Tuesday, September 29, 2009

The Importance Of Being Transparent

Someday -- hopefully soon -- transparency will come to Connecticut, and it will change the whole political landscape. Transparency opens government of any kind – state, municipal and federal – to as many people as are affected by political transactions, which is to say all citizens of the state.

The concept is shockingly simple: Put on the internet all governmental transactions, including pricing, and the flow of information will be enhanced between the government and the people, the government and its vendors, the government and intergovernmental agencies and the government and the media. It is crucial to require that no legislation shall be passed until five days have elapsed after the posting. In this way, any possible disadvantages in bills may be corrected though input provided by watchful citizens.

It is often said that the media is our public watchdog, which is true enough. But transparency turns every citizen who has access to a computer into a public watchdog.

There are three kinds of transparency: opaque transparency, semi-transparent transparency, and transparent transparency. The opaque version is simply pretense at true participatory democracy; the semi- transparent kind creates the illusion of transparency; and then there is the genuine article.

The key to transparency is that all governmental functions should be included in the mix. Would that include teacher contracts or contracts between towns and any vendor that accepts tax money from the state or municipalities?

It would. “All” means all.

Florida is a true transparent state. According to Florida records, House Bill 971, passed in March of this year “requires the posting of ALL expenditures, regardless of amount, and now requires the posting of all salaries, revenues and agency indebtedness.” The bill “provides access to up-to-date information on state government revenues and expenditures through a single searchable website, accessible on http://www.myflorida.com/.” The website includes information “on the date, amount, and source of each expenditure, affording Floridians an unprecedented level of access to information on government spending.” The bill also establishes “a process for integrating information on local government revenues and expenditures into the Transparency Florida site.”

Apart from providing important information to citizens that permits them to rate the effectiveness and necessity of bills and contracts, such open government sites present advantages to state and municipal governments as well. Public information of this kind serves as advertisements for out of state vendors who may be able to provide lower cost materials and services to state and town governments. And the streaming of information into one site, provided with a search engine that can find the answer to any query, makes the business of government simpler and less intimidating.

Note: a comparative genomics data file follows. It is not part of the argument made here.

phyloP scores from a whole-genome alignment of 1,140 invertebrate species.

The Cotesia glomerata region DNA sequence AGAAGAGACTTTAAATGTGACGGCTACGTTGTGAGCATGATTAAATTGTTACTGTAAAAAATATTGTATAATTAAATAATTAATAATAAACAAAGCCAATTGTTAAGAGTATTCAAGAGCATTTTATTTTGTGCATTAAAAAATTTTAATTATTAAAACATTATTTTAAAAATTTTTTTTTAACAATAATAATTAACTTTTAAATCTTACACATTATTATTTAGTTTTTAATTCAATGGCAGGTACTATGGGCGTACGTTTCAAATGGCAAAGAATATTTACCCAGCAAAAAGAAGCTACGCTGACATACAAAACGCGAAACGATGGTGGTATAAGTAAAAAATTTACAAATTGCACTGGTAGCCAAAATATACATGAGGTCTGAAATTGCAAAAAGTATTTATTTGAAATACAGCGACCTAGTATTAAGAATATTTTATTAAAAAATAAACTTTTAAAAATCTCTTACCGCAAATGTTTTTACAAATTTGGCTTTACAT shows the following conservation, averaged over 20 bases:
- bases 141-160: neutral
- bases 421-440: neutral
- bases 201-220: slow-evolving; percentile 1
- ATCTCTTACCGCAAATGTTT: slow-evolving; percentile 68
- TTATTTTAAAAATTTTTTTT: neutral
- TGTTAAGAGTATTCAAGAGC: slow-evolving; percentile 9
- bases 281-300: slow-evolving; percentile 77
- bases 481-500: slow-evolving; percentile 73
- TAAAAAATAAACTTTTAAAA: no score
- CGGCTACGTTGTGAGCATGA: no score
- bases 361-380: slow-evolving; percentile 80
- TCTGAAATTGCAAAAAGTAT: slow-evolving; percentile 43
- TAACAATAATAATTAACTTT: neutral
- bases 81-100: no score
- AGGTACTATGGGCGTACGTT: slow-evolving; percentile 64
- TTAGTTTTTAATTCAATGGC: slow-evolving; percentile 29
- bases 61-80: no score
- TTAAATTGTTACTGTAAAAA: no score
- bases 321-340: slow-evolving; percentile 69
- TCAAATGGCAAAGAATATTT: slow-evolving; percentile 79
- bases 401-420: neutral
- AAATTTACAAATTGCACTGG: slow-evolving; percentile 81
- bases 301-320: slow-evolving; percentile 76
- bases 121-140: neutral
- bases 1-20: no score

The Florida bill passed with overwhelming public support, which is not to say that it had the support of what one might call the “permanent government,” status quo politicians and their hangers on in municipal and state government. The press – or what is left of it – supported the idea because the media generally believes that exposure is cleansing.

To push through the idea in hidebound Connecticut would require some support among good government types not particularly attached to any specific political party, the media and politicians who believe in transparency for the right reason. Transparency is important because it opens information floodgates that adjust and correct the political messages of backroom politicians who depend upon secrecy and closed door politics to advance their narrow interests over the interests of the general public.

The idea, revolutionary in its simplicity, simply needs a push. In Florida, it proved to be a winning campaign issue for politicians previously unable to break the incumbent glass ceiling that prevents good men and women with good government ideas from winning seats in the legislature, municipal governments and gubernatorial offices.

Once established, it opened a window on the political world for a whole host of people who subsequently shed their apathy and became involved in government. The only losers were a few nay-sayers who surrendered their positions to candidates for office who argued that secrecy distorts democracy and is the enemy of a government unafraid to include the people in their deliberations. Thomas Jefferson’s notion that a democracy is that form of government in which governors fear the people was quoted, as well as its corollary: that in a monarchy, people fear the government.

Should some enterprising politician fashion a like bill for Connecticut, it will be vigorously and underhandedly opposed.

The opposition will be defeated.
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